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Individual Retirement Account (IRA)

An Individual Retirement Account could be the key to a worry-free financial future

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An Individual Retirement Account, or IRA, is an account that allows you to set aside money for retirement while getting a tax benefit. The two main types of IRAs are traditional IRAs and Roth IRAs. Each type has a different set of tax advantages, rules, and limits that may make them the right choice for your situation.

Roth IRA Details

  • You pay taxes on the money you put in the account, but withdrawals are not taxed.
  • You can withdraw your contributions (but not earnings) at any time without taxes or IRS penalties.
  • After you reach age 59-1/2, you can withdraw contributions and earnings without taxes.
  • There are no age limits to open or contribute to a Roth IRA.
  • There are no required distributions at any time.
  • Eligibility and contribution amounts could be limited by your income.

Traditional IRA Details

  • The money you put in the account may be tax deductible, but withdrawals in retirement are taxed.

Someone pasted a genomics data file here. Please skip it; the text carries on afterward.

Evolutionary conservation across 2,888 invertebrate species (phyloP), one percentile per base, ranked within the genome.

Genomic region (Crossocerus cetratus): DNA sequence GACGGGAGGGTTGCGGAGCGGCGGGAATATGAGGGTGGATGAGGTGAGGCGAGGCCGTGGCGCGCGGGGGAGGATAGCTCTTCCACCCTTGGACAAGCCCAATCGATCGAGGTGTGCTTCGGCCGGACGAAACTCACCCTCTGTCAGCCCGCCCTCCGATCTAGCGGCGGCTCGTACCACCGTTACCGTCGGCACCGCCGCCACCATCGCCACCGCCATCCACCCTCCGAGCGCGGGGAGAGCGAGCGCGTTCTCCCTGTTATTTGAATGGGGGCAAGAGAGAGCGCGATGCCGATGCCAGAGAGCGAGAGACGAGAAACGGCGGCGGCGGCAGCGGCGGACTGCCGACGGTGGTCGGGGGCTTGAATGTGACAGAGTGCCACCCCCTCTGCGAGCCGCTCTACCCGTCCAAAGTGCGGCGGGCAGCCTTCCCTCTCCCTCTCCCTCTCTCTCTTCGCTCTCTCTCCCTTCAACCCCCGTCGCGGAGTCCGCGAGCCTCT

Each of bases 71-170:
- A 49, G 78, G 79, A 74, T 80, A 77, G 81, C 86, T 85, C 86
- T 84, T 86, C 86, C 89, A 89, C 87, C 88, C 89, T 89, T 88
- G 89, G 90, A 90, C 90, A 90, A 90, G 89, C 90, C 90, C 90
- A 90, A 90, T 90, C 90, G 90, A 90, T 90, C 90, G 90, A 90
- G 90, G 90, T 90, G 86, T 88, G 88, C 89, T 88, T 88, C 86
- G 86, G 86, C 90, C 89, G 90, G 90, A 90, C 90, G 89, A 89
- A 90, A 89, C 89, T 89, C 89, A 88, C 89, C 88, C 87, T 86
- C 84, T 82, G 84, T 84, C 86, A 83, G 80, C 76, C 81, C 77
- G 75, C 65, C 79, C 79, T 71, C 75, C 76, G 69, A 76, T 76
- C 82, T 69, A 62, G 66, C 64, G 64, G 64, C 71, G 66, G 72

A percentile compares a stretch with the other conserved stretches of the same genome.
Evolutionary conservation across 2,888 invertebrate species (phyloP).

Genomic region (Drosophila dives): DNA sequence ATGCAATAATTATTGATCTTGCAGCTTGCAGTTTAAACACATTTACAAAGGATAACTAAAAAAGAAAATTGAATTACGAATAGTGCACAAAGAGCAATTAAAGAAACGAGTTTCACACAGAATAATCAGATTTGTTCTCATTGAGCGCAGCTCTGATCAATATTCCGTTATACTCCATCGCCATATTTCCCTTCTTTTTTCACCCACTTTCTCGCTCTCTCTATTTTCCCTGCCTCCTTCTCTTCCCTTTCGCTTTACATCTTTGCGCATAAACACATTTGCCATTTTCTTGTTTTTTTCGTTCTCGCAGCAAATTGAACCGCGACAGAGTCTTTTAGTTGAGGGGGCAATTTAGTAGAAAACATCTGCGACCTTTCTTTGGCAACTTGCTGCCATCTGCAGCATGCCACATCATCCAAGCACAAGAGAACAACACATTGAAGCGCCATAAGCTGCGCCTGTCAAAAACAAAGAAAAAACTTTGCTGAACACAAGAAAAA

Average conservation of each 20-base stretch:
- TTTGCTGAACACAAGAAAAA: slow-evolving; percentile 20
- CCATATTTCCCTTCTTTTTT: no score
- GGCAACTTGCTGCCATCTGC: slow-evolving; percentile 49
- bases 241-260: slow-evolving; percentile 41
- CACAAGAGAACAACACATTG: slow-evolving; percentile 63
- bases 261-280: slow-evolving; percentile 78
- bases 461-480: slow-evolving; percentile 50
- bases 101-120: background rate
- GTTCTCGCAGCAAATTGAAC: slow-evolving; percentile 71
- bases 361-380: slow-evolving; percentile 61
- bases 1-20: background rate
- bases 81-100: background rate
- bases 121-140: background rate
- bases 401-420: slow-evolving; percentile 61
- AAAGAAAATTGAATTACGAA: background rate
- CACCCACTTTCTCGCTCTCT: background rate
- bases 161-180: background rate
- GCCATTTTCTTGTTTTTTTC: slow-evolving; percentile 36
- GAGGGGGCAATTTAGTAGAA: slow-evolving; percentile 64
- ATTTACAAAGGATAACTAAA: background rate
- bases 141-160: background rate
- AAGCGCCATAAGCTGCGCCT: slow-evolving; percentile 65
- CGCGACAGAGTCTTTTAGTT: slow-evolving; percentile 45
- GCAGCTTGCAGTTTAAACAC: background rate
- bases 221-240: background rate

• Contributions can be used to lower your taxable income.
  • You must begin taking a minimum amount out of the account, called a required minimum distribution, at age 73.
  • Distributions before age 59-1/2 trigger a 10 percent early withdrawal penalty in addition to being included as taxable income, with a few exceptions for specific circumstances.

IRA Contribution Limits

  • The contribution limit is the maximum combined amount you may put into traditional and Roth IRAs.
2024 IRA Contribution Limits Roth Plan Traditional Plan
Age 49 or younger $7,000.00 $7,000.00
Age 50 or older* $8,000.00 $8,000.00

*Once you reach age 50, you are able to contribute up to $1,000.00 more than the regular maximum contribution limit. This is referred to as a catch-up contribution.

  • You can’t contribute more than you earn.
  • Contributions for the 2023 tax year can be made until April 15th, 2024.

IRA Income Limits

  • Income is measured by your modified adjusted gross income (AGI).
  • For Roth IRAs, high earners are able to contribute less, and if your income is over the limit you may not be able to contribute at all.

Fixed Rate IRA

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Variable Rate IRA

Dividend Rate

Easy Save IRA

Dividend Rate